Much of the current building stock will still be around by the middle this century, and those structures will likely represent a much larger percentage of the 2050 stock than that of new buildings going up from now until then.

With that in mind, Enclos’ Mic Patterson says that as important as it is to continue efforts to improve energy performance in new construction, “the quickest and most efficient way to improve the performance of the building sector is through energy related upgrades to the existing building stock.”

That’s where—an ongoing project database of buildings that underwent retrofitted facades—comes in. ​ is a collaborative research and development project between the University of Southern California (USC) School of Architecture, the Facade Tectonics Institute at USC and the Advanced Technology Studio of Enclos, a national design-assist design-build curtainwall contractor.

​As PhD candidates at the USC School of Architecture in recent years, Patterson and colleague Andrea Martinez have been doing research on the rehabilitation of the facade systems of the older existing building stock. The research, according to Patterson, included the identification and examination of prior facade renovations as case studies, and they were using a spreadsheet program to store the data. The spreadsheet, however, became increasingly difficult to utilize as the amount of data increased, so they opted for a database program.

Patterson and Martinez teamed with a web developer at Enclos for the initial development phase of a facade retrofit database that could be accessed via the internet. “It quickly became clear that this could be a resource of some potential value,” says Patterson. “My particular focus is on the early curtainwall buildings, the steel and glass towers that emerged in the mid-20th century. Many of these buildings are now 40-50 years old and still have their original facades, many of which are in need or retrofit, both as a means to elevate the energy performance of the building and modernize the appearance.

“But there are significant challenges in facade retrofit implementation, predominant among them being cost and disruption to ongoing building operations. So the result is a looming need for facade renovation to these buildings combined with a widespread lack of information about the options and best practices for so doing.”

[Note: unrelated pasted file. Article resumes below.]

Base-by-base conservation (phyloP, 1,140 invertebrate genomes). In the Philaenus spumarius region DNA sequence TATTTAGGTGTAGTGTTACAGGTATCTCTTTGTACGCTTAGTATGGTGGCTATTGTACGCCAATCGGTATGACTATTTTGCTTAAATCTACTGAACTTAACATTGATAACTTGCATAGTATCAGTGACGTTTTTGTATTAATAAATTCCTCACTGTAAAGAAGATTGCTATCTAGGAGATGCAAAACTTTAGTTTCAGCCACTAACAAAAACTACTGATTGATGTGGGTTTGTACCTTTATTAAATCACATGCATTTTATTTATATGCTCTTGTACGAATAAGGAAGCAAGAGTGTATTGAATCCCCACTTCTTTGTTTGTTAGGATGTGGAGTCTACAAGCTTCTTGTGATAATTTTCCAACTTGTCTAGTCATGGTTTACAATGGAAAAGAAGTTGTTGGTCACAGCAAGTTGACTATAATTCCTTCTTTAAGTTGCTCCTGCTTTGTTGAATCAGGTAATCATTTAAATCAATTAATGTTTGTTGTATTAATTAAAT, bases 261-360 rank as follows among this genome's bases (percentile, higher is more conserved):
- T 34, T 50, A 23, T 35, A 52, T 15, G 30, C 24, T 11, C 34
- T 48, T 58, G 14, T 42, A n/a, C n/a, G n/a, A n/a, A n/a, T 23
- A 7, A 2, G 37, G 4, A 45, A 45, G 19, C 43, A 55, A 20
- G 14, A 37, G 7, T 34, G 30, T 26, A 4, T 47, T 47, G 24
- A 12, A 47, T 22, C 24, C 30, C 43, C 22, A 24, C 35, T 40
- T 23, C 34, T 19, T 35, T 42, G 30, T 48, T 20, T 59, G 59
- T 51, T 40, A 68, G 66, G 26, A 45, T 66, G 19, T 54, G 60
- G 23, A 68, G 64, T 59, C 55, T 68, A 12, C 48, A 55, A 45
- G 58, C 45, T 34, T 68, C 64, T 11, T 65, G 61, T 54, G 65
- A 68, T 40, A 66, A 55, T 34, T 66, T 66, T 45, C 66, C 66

The first phase of was built as a demonstration project. Martinez submitted it for the 2014 Seed funding grant, an annual competition hosted by the Council for Tall Buildings and Urban Habitat and sponsored in 2014 by the East China Architectural Design & Research Institute.

“Ours was a joint proposal between USC and Enclos, with the involvement of professors Doug Noble and Karen Kensek at the School of Architecture,” says Patterson. “We were selected from among some 30 proposals to receive the $20,000 grant—not a large sum but enough to fund the next phase of development and resulting in the recent launch of the website, with the database now publicly available.”

Anyone accessing the database can enter a project that has not been previously included, or use multiple search criteria to study the hundreds of building entries.

“The database was populated during this recent development phase facilitated by two surveys that Andrea and I conducted that collected project data from a targeted audience of facade professionals,” says Patterson, who expects the resource to be used by architects, facade consultants and builders, as well as researchers and students.

Patterson says the concept of major renovation of the building facade “is a relatively new phenomenon” with few prior examples to help guide design and delivery teams.

“Upgrades to lighting, mechanical and HVAC systems are straightforward and simple when compared to the retrofit of an aging curtainwall façade,” he says. “Cost becomes a significant barrier, and one that often brings up the consideration of building demolition and reconstruction as an option. There is also most often the need to keep the building operational through the retrofit process, resulting in a host of logistical issues and complications.”

The new resource he adds, “holds the potential to provide relevant evaluation criteria when considering a facade retrofit, as well as means and methods that could be adopted for a building facade renovation of similar makeup to one or more of those included in the database. … Beyond that, the data regarding the aging of facade systems and documentation of the challenges encountered in their renovation could inform the design of facade systems for new buildings.”

Feedback on the resource so far has been positive. While the parties have just begun promoting it and a future push for more funding is ahead, Patterson says the word is spreading.

“I was at a conference in Chicago last summer where, to my surprise, some of the preliminary results of the early surveys was incorporated into a presentation on facade retrofit,” he adds. “I was in a meeting with an architectural firm in Washington, D.C., recently when the dialogue turned to facade retrofit, and one of the architects said, ‘hey, have you heard about the two students at USC that are putting together a database for facade retrofits?’

“I’m optimistic that there is going to be widespread interest and engagement with the website, and that the profession, industry, and academia will combine to contribute to its development as an unparalleled resource for the facade rehabilitation of existing buildings.”